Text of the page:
Why Engage Your Workforce?
Employee engagement is an emotional state where employees feel passionate, energetic, and committed to their work. Why take the time to engage your workforce? Because it translates into employees who give their hearts, spirits, minds, and hands to deliver a high level of performance to the organization. When we first look to join an organization, we may be enticed by some salary promises, the company brand, or cool perks. Important? Of course. But these factors, called “satisfaction elements,” don’t increase employee engagement. Engagement goes beyond satisfaction. The ability to engage your workforce occurs when we find meaning, autonomy, growth, impact, and connection (ENGAGEMENT MAGIC) in what we do.
Meaning: Your work has purpose beyond the work itself.
What creates meaning in the workplace? Two types of meaning contribute to being engaged:
Inherent Meaning, the work itself produces the meaning that the individual feels. Like a teacher helping illiterate children to read or a heart surgeon saving lives.
Associated Meaning, is not found in the work but what the work enables you to do away from the work environment.
Beware of satisfaction factors! These are perks such as espresso machines, ping pong tables, “Taco Tuesdays” and the like. These perks are fun but can lead to temporary happiness and engagement. When taken away these perks can cause more problems. Plus, they can be expensive.
Autonomy: The power to shape your work environment in ways that allow you to perform at your best.
Autonomy is not about leaving people alone. At the same time, too much supervision can wreck productivity.
In autonomous organizations, it’s what gets done that matters, with less concern for how it gets done.
Hire good people, give them what they need to do their jobs well, and get out of their way. Trust your people. Without trust, autonomy is impossible.
BOUNDARIES + FREEDOM + ACCOUNTABILITY = AUTONOMY
Autonomy is an essential ingredient to engage your workforce.
Growth: Being stretched and challenged in ways that result in personal and professional progress.
We become bored, distracted, and disengaged when we feel that our work is rote, routine, and repetitive. People crave work experiences that challenge their minds and their skills, that are intellectually stimulating, and that offer them a chance to rise to the occasion and excel in high-stress situations.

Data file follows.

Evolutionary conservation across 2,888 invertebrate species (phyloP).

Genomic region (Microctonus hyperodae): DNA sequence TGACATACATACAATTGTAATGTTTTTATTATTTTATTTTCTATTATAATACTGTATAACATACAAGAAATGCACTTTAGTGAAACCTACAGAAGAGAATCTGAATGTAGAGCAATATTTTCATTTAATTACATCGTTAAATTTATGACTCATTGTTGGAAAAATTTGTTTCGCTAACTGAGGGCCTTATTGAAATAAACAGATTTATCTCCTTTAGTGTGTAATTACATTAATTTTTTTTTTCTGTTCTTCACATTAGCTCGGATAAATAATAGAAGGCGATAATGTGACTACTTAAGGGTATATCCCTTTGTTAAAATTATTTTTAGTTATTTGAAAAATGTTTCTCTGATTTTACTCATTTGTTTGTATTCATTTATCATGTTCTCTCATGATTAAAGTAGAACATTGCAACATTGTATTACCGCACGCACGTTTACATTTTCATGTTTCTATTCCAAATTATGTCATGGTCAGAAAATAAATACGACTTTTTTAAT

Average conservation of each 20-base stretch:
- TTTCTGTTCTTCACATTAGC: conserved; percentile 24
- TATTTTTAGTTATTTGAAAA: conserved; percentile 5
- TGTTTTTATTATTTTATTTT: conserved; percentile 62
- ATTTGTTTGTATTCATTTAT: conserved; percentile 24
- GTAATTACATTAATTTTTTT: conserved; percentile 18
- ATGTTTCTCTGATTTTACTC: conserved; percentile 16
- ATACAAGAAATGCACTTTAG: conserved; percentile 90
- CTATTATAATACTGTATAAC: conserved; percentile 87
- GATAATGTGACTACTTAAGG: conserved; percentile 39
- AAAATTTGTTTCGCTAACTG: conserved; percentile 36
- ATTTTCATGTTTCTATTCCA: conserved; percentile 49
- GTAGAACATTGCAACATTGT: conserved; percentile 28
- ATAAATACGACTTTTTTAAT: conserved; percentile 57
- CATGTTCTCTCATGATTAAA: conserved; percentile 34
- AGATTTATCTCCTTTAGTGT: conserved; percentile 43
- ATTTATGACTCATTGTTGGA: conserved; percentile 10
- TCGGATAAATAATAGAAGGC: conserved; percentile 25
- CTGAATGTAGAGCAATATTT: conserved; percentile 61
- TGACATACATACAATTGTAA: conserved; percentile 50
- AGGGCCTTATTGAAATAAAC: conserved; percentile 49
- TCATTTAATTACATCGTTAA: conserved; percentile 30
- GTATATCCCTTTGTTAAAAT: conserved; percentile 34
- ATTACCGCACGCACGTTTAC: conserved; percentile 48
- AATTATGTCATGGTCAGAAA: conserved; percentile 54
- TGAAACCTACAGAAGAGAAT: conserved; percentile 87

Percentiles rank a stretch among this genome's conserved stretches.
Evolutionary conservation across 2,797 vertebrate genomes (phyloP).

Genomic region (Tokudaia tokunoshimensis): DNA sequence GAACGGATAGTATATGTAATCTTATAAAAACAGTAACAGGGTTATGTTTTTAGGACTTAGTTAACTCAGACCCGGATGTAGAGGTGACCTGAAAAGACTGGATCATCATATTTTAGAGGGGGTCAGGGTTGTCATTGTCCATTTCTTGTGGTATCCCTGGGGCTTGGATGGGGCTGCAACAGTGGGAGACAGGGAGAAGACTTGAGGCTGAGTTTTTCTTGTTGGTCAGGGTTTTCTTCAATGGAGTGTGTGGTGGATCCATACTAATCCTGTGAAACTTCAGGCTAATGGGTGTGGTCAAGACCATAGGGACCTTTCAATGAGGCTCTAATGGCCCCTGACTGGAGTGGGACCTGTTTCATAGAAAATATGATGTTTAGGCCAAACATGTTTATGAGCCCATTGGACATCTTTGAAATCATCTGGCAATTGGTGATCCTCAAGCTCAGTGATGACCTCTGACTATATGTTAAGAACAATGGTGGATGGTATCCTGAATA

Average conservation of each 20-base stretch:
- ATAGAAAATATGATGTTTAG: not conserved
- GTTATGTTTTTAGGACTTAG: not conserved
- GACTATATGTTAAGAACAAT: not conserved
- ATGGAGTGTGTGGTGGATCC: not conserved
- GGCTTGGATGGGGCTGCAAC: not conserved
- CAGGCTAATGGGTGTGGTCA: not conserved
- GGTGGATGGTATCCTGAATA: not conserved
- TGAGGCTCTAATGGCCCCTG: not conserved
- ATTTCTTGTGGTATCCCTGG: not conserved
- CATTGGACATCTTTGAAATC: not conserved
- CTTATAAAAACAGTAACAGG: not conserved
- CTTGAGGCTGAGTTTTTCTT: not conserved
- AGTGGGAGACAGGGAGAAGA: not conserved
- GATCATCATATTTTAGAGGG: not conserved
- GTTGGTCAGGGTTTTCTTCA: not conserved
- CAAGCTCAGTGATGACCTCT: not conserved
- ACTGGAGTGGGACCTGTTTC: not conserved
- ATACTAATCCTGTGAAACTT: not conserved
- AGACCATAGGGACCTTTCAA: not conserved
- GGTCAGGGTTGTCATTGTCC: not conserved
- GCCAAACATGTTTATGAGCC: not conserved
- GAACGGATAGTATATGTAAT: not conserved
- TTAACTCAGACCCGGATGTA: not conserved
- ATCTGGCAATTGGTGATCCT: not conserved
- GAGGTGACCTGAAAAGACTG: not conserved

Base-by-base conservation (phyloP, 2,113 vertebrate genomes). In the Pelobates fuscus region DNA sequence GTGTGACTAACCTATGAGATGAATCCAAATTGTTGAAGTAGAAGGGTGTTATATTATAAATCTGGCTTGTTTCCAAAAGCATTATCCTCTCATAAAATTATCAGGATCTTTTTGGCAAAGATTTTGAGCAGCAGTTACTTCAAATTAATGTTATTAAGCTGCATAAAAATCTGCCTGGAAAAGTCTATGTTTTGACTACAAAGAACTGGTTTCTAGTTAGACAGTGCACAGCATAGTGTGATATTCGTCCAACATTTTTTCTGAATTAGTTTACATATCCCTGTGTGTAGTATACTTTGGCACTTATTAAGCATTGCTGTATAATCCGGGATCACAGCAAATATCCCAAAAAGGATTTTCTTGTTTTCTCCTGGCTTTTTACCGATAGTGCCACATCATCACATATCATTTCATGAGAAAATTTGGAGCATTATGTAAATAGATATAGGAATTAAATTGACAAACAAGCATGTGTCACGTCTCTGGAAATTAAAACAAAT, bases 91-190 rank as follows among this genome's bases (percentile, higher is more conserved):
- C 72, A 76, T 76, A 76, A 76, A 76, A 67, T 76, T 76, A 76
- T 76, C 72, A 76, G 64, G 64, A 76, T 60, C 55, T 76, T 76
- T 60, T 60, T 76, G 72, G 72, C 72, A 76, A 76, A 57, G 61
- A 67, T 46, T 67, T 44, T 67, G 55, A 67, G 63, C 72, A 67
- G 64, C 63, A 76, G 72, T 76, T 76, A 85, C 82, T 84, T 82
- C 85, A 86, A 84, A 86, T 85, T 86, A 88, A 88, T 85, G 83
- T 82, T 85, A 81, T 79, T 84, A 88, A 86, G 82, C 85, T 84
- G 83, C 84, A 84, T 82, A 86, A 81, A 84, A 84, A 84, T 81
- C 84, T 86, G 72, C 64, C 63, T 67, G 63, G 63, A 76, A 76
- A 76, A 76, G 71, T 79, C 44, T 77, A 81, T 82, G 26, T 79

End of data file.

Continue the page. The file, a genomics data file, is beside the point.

Growth does not necessarily equal promotion. Growth goes beyond a higher position or a better parking space. It’s the desire for accomplishment, mastering new skills, reaching goals, and the need for achievement.
“The best moments in our lives are not the passive, receptive, relaxing times…The best moments usually occur if a person’s body or mind is stretched to its limits in a voluntary effort to accomplish something difficult and worthwhile,” Mihaly Csikszentmihalyi, Flow. In other words, we’re most engaged not when we’re kicking back but when we’re kicking butt chasing excellence.
Impact: Seeing positive, effective, and worthwhile outcomes and results from your work.
EFFORT + IMPACT = ENGAGEMENT
In organizations where high levels of effort pair with high levels of perceived impact, you get an engaged workforce. People need to see progress in their work and that they are making a difference. Without the ability to see the impact of their work, people can feel futile and helpless.
- Measurement: “If you don’t know where you’re going, any road will get you there,” Cheshire Cat. You can’t know your impact if you don’t have any way of measuring it.
- Proximity: Make it easy for everyone to see, feel, and experience the results of what they do every day.
- Context: What’s the story of your organization’s impact? The leader is the reporter of the narrative, so how are you spinning your organizational story? There’s nothing wrong with spin. Shape your story in a way that helps people see the value of what they’re doing.
- Value: Find a way to reward and recognize impact at the individual, team, and organizational level.
Connection: The sense of belonging to something beyond yourself.
Connection is about “we” rather than “I” or “they.” Lack of connection leads to isolation and alienation. It is feeling that being part of your organization makes you part of a community of people who are engaged in something that’s bigger than any one person. Connection manifest as the sense that a place is “special,” that you and your colleagues are a “band of brothers” who have each other’s backs unconditionally.
Trust is the currency of connection. It’s the building block of culture, because an effective culture is one that evokes thoughts like, “I can trust this company to align with my tastes and interests and to represent me, and what I care about, to the larger world.”
Earned trust is built over time and is based on your experiences and interaction with a person or organization.
Granted trust is given based merely on position or circumstance. It’s not earned. We all grant trust to the pilot when we fly in a plane.
For more on how to measure and engage your workforce, download our sample survey: